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Your Guide to Addiction Recovery Programs and Groups

Addiction Recovery Programs

Addiction recovery programs generally include any process that treats patients for dependency on psychoactive drugs or behavioral addictions. In the case of the former, this typically includes alcohol, opiates, barbiturates and amphetamines.

The general purpose of drug rehab is to allow the patient to stop abusing these drugs, which can have serious financial, legal, physical and psychological consequences.

Many specific types of drug addiction treatment exist, although they can generally be divided into medical and psychological methods. Psychotherapy is usually used in drug rehab programs, but medical treatments are typically used only for some types of drug addiction.

Drug Recovery Programs Overview

Drug recovery programs generally try to teach the patient ways to live in a drug-free environment. They encourage the patient not to associate with people who are still using drugs, and some programs explicitly prohibit this behavior. These programs typically emphasize the concept that recovery from drug dependency is a continuing process without a specific resolution.

Some programs may advocate a reduction in the use of illegal drugs rather than outright abstention, although this is typically not a sustainable treatment plan in the long term. However, programs that deal with illegal drugs typically recommend abstention due to the legal consequences of consuming any amount of these substances.

Some plans such as the 12-step programs used by Alcoholics Anonymous also encourage patients to change habits that may have led to their drug addictions. Call today to find out more about finding the best addiction treatment center for you.

Disease Model of Drug Addiction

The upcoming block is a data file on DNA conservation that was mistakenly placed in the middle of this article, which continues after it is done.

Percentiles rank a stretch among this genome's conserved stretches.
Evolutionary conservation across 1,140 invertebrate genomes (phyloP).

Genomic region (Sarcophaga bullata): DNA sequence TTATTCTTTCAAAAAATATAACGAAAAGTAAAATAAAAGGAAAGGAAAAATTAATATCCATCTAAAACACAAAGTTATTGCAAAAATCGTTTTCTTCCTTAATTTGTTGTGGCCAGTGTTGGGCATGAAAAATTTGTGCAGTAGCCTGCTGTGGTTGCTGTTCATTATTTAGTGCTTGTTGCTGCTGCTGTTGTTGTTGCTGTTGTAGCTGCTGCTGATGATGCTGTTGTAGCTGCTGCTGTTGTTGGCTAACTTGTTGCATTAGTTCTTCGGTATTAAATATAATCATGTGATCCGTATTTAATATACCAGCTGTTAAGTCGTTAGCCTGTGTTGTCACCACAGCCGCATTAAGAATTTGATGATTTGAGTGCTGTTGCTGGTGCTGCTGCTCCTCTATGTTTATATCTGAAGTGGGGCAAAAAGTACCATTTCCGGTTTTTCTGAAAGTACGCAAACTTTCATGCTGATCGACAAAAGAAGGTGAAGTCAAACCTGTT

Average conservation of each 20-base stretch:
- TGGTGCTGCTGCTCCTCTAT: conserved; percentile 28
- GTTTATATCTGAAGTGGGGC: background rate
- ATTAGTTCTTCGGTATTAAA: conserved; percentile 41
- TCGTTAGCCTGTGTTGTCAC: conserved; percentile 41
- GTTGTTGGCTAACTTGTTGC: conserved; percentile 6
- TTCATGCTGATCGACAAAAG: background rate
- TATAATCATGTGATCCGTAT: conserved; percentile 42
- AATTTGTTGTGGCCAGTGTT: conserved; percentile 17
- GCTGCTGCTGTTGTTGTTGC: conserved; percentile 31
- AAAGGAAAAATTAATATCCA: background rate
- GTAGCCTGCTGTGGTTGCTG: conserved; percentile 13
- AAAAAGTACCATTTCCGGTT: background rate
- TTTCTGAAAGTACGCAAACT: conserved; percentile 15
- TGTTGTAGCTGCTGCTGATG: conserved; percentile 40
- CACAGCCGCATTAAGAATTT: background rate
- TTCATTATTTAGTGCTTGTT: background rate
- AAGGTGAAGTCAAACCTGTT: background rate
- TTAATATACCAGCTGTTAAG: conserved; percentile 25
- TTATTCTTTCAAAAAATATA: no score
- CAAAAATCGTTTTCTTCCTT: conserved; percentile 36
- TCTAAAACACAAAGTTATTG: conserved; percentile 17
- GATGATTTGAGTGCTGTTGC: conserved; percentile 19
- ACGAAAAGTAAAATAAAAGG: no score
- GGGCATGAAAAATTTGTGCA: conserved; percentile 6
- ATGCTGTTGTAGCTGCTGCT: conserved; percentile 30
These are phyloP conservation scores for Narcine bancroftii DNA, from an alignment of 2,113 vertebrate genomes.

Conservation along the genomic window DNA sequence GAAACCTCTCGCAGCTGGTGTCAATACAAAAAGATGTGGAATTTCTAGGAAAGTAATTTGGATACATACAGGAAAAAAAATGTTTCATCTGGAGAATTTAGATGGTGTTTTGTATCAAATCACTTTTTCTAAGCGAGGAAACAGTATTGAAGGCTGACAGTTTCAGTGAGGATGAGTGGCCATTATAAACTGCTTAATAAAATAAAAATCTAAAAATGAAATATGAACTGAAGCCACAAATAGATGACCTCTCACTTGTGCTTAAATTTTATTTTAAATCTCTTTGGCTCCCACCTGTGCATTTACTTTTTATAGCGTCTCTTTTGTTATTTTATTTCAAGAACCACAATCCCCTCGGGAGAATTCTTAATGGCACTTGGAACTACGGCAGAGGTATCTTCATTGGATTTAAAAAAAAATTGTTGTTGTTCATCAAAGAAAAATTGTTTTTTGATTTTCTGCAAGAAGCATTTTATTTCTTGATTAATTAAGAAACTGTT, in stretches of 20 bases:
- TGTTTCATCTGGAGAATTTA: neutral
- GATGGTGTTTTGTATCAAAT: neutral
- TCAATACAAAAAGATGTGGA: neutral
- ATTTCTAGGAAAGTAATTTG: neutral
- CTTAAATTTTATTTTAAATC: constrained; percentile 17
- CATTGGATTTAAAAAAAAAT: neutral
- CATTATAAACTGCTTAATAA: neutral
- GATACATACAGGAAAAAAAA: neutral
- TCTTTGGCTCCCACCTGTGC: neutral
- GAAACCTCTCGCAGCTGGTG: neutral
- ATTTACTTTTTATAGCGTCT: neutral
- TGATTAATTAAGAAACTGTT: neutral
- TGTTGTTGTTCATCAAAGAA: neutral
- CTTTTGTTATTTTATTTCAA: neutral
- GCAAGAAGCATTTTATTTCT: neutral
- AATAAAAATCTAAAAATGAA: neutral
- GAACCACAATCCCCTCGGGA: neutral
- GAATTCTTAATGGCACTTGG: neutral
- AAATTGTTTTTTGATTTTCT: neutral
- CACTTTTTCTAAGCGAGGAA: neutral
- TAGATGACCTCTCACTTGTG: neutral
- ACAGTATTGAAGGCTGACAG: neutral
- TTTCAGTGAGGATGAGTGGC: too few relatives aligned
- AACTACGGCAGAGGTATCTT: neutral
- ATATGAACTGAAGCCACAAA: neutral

The disease model of drug addiction holds that patients are incapable of abstaining from drug abuse alone.The disease model is one of the oldest methods of viewing drug addiction that is still in common use. This model contends that the patterns of behavior leading to drug abuse have biological causes that are exacerbated by environmental factors.

The disease model of drug addiction holds that patients are incapable of abstaining from drug abuse alone. Drug rehab programs based on this model require patients to admit their addiction and cease the behaviors that caused them to use drugs.

These programs also instruct patients to obtain a support network of friends and family members in their effort to remain clean and sober. The 12-step programs are strongly based on the disease model of drug addiction.

A 1999 study originally published in Alcoholism: Clinical and Experimental Research shows that participation in 12-step programs is an accurate predictor of success after one year of abstinence. However, these programs have also received significant criticism based on the spiritual orientation of these programs.

A socio-cognitive analysis of substance abuse appearing in a 1999 issue of Psychological Science challenges the psychological basis for 12-step programs.

A class-action lawsuit in 2006 opposed the constitutionality of court-ordered 12-step programs. These programs are most successful with alcohol abuse, which was their original focus. They are less successful with opiate addiction, which tends to do best with maintenance therapy.

Drug Rehab Facility Types

Drug rehab facilities may take many specific forms such as the following:

Some centers cater to population groups based on criteria such as age, gender and religion. Organizations such as the National Association of Alcoholism and Drug Abuse Counselors classify treatment providers according to the providers’ spiritual beliefs.

Most treatment centers currently treat multiple issues for each patient rather than just the addiction. Medical treatment for drug addiction in particular is generally viewed is ineffective by itself. The National Institute on Drug Abuse (NIDA) recommends that detoxification should be the first step in a drug rehab program and be followed by behavioral and medical therapy.